TemTem Brings Its Brutal Monster Battles To Consoles
Sometimes an homage is a subtle thing, a shadow on a firelit wall. Sometimes it’s as blatant as a bullhorn, screaming in your face. TemTem falls neatly into the second category. Which is totally fine! When you’re cribbing from a gaming behemoth like Pokemon, there’s nothing wrong with a little flattering imitation. Is this game for a more challenge-oriented Pokemon player/monster battler? Absolutely! Even so, TemTem is an admirable send-up of a storied franchise. Especially if you’re one of the aforementioned challenge seekers.
As someone with Pokemon etched into my bones, I can appreciate the need for a tougher, more complex approach to the traditional framework. Who wants a breezy campaign that only gets good at the very end? Me, it turns out. Decades of leisurely strolls through Game Freak’s many grass patches have softened me right up, it seems. You’re thrown into the fire after barely grazing the pan, with constant team battles and scarce resources keeping your focus taut. To be fair, I haven’t actually lost many fights. I just always feel like I’m about to. Matches come down to the wire with reliable frequency, all of my money is spent on healing items, and my party members feel like absolute punching bags. Even if you’re mindful of type matchups, it’s dead easy to get your clock cleaned.
A Tougher, Tastier Monster Battle
Beyond the difficulty, there are a lot of commonalities between TemTem and its progenitor. The type matching system, monster evolution, capture mechanics, narrative premise, combat basics, and encounter rules all feel extremely familiar. But if you’re coming to this game from Pokemon, that’s almost certainly what you’re looking for. The writing is a bit more self aware, and the pre-battle banter is more robust, but this is definitely a Pokemon game. Depending on what you’re looking for – a remix or a brand new beat – this could be a big part of the appeal.
On the subject of type matchups, I had forgotten what a chore it is to memorize those. Walking into a brand new set of monsters, having no idea who’s weak to what? Not a good time! I’m tempted to keep a notebook open beside me, to track who’s good at fighting which type. This is to say nothing of the synergy system, which gives you bonuses for teaming up likeminded types on the same battlefield. Expect to stumble and struggle until you figure out the matchup mechanics. At least the game will tell you if an attack is going to be worth it or not, based on the color of the selection ring that pops up.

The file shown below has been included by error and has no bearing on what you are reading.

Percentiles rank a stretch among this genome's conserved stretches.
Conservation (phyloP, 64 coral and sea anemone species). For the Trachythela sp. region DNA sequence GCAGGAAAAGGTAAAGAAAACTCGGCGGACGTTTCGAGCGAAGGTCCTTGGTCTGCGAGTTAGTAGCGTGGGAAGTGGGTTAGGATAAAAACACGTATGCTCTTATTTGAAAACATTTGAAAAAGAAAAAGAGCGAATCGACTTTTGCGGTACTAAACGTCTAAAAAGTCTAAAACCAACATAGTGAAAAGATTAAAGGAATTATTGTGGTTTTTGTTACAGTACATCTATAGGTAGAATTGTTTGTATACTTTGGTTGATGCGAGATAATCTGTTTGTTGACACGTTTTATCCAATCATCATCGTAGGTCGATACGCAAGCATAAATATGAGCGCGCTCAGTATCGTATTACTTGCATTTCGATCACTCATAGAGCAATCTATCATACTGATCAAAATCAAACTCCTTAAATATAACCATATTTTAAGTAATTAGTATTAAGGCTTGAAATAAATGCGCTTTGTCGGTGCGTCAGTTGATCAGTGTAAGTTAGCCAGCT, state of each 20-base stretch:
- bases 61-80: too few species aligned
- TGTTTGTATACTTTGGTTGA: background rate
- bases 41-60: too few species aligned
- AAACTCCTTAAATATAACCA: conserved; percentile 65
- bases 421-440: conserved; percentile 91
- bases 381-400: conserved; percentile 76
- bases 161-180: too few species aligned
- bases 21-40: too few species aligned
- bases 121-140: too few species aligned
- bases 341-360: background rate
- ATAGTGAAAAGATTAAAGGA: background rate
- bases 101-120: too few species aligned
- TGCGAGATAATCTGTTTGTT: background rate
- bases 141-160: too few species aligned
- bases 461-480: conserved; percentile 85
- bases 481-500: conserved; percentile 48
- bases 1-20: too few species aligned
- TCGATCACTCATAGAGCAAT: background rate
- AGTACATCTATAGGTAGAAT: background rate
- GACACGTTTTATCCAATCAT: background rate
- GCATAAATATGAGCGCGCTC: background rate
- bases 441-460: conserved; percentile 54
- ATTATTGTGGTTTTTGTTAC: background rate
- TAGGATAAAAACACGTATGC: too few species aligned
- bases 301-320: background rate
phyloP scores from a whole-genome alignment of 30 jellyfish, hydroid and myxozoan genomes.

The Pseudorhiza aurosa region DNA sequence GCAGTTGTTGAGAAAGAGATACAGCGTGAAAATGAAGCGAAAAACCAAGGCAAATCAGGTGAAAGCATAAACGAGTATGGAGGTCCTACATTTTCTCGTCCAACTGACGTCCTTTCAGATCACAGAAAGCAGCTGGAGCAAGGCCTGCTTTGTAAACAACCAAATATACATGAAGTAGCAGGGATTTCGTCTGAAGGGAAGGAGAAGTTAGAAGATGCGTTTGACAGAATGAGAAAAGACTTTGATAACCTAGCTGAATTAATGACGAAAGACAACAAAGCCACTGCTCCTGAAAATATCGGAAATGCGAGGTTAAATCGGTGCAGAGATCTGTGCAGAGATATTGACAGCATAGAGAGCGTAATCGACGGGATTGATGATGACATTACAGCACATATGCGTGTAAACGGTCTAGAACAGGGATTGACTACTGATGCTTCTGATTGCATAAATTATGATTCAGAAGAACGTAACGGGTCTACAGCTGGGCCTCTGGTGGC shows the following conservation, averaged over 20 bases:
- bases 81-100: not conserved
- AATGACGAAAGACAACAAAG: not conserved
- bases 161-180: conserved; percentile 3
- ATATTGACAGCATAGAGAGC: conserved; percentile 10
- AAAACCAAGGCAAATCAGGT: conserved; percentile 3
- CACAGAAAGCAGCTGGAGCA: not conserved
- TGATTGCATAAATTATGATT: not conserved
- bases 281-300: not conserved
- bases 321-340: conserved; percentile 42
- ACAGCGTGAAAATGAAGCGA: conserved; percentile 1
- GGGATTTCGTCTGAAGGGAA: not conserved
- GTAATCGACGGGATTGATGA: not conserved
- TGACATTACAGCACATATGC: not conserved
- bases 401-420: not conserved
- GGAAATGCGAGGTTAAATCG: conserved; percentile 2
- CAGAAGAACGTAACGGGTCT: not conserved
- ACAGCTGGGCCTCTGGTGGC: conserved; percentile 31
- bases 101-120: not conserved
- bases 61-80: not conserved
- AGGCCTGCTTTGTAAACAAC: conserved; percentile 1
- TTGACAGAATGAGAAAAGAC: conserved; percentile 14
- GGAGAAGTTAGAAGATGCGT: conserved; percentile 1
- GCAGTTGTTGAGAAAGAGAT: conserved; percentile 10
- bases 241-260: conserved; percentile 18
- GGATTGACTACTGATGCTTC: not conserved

Like Learning A New Language
Another big difference between TemTem and Pokemon involves your stamina for moves. Unlike your health, this meter refills after every battle. Think of it as an incentive to go all out in every fight. The downside here is that moves will deplete your health once you run out of stamina. You can choose to rest and recover your energy on some turns, which adds a strange new rhythm to combat. I’ve even won a few battles after an opponent knocked themselves out from stamina depletion. So long as you’re choosing your attacks carefully, you can maintain a fairly high damage output at all times.
While the game is in Early Access at the moment, TemTem is set for a full release sometime in 2021. There’s couple of things I hope they address before then. For example, if your stamina is going to refill after every fight, your health should as well. Why not break the constant cycle of health recovery and running away in terror? Make this all about those intense, fast-paced battles, and eliminate the arbitrary walls put in place by rapidly depleting health! You can always just buy more health items, but battles with other trainers don’t make you much money. So far I’m always just about broke, with barely enough recovery supplies to get me through the next segment. The game is always online, which makes the Early Access element a little fraught with danger. Sometimes you just get booted from the system. Thankfully, the game is good about picking up exactly where you left off. Finally, you’re certain to run into sections that are walled off, with signage informing you that this content is under construction for the time being.
Even in Early Access, the content available right now is robust. If you’re looking for a more complex, challenging pokemon-style game, TemTem is right in your strike zone. Although it lacks the exhaustive set of features and side dishes associated with its predecessor, the intricate fights and extensive exploration should be more than enough to whet your appetite. Once you’ve burned through the available content, you can team up with other players for some co-op battles. There’s also a whole set of customization systems that I’ve barely scratched the surface of, which is perfect for that endgame grind. Monster battler enthusiasts would be wise to keep TemTem on their radar, even while it’s still in Early Access.
***A PS5 code was provided by the publisher***